Also, the more vigilant a community is to catching such a perpetrator, the harder it is for such an offender to attack without being identified. And the serial bomber does not want to be caught. It is best to keep the focus on the initiatives and collectiveness of a community to work together.

<<Police confirm trip wire used in fourth bomb that injured 2

Q: A different bomb trigger – a tripwire – was used in the bombing on Sunday night. The first three attacks involved suspicious packages left on doorsteps. The bomb in the package that exploded Sunday was left on the side of a road. Would a bomber “stick to his script” and not change the way he delivered bombs, or would you be concerned that there was a “copycat: bomber who put the latest bomb by the side of the road?

A: Both are possibilities. … Historically, a serial bomber with a passion and training in explosives will be able to shift methods to take advantage of materials available and opportunities to offend without being caught. 

Q: Police said the bomber is trying to “send a message.” Do serial bombers want to send a message generally, or are they only interested in destruction and murder?

A: Bombers create a spectacle to draw attention. They may be motivated to draw attention to themselves and their power to hold a community in fear, or may attach to a cause to draw attention to it. The key point is that a spectacle killer is destructively motivated even before the crimes begin, but attaches to a cause that he thinks justifies violence.

Q: The first victims were African American and Hispanic. Do you think the bomber is targeting only those groups? Is that something a serial bomber generally does, or are victims randomly chosen?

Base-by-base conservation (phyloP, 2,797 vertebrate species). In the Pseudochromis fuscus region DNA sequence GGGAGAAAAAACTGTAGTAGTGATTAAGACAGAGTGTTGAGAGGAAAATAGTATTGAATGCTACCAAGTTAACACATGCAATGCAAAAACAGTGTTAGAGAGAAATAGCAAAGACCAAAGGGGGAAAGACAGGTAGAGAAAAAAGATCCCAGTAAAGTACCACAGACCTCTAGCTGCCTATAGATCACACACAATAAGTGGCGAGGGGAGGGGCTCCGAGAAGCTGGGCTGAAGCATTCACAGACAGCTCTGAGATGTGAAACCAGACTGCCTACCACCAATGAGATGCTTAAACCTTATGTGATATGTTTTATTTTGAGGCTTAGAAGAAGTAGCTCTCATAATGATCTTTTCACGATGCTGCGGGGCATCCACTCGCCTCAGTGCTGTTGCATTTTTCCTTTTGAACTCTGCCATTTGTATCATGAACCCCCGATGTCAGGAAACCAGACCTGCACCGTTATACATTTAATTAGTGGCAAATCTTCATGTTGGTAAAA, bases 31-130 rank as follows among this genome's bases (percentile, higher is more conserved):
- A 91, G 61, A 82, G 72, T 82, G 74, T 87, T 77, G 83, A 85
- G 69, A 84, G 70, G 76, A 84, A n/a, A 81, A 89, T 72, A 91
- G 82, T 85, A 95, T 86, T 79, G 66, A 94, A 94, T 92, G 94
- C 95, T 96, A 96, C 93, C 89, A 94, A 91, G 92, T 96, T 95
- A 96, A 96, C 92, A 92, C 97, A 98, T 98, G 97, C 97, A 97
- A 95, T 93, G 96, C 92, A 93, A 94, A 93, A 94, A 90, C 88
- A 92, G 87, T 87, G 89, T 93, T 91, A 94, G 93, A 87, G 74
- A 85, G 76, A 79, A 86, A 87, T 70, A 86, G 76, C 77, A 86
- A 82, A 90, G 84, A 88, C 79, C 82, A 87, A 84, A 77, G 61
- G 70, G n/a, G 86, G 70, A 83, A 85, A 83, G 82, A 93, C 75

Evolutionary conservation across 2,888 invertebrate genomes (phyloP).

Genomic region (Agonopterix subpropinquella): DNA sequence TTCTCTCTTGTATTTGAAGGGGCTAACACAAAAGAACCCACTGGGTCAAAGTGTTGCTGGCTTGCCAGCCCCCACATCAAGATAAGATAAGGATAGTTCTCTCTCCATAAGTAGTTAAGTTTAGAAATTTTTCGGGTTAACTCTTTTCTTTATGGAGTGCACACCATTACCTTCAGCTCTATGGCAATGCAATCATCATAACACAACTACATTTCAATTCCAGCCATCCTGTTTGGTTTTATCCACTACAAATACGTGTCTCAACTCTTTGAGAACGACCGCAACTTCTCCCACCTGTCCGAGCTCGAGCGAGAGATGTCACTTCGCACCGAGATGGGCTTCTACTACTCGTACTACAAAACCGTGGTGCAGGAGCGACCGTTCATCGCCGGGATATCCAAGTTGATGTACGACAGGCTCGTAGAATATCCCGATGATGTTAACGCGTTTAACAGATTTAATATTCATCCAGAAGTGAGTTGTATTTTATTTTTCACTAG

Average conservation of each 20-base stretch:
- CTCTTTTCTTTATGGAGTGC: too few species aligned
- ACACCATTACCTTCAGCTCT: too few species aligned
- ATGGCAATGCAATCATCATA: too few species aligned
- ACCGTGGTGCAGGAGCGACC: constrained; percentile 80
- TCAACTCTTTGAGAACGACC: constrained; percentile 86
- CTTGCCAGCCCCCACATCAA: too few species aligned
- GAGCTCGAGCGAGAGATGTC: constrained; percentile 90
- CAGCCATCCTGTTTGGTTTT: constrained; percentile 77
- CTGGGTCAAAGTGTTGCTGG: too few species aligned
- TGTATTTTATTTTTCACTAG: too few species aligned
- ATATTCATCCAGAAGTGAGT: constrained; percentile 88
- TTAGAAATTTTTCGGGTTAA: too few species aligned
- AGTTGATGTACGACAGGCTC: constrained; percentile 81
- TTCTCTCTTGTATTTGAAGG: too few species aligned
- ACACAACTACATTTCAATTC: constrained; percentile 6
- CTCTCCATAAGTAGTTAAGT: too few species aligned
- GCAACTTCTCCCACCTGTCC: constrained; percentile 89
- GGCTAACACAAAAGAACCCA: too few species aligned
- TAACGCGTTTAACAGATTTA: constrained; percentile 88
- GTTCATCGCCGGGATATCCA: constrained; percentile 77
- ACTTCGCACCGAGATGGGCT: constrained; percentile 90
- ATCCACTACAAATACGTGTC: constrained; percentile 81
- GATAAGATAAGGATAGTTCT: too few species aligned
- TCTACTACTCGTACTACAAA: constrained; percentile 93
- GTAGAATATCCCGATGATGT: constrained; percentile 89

A: Those who have chosen to bomb, pick targets for their own reasons. The rationale may or may not make sense to the rest of us. But it makes sense to them. If ethnicities are targeted, it may be driven by a desire to instigate violent race conflict, as Joseph Paul Franklin (a serial killer who, in addition to murdering several people, also shot and wounded businessman Vernon Jordan and Hustler magazine publisher Larry Flynt) told me he intended when I interviewed him. Likewise, since spectacle murderers are attempting to manipulate the media as much as anything, the bomber and whomever is assisting him may be attempting to manipulate a news cycle by staging violence that inflames racial divisions, or what some call a “false flag.” 

An Austin police officer directs a vehicle away from the scene of an explosion in Austin, Texas, Sunday, March 18, 2018. At least a few people were injured in another explosion in Texas' capital late Sunday, after three package bombs detonated this month in other parts of the city, killing two people and injuring two others. (Nick Wagner/Austin American-Statesman via AP)( )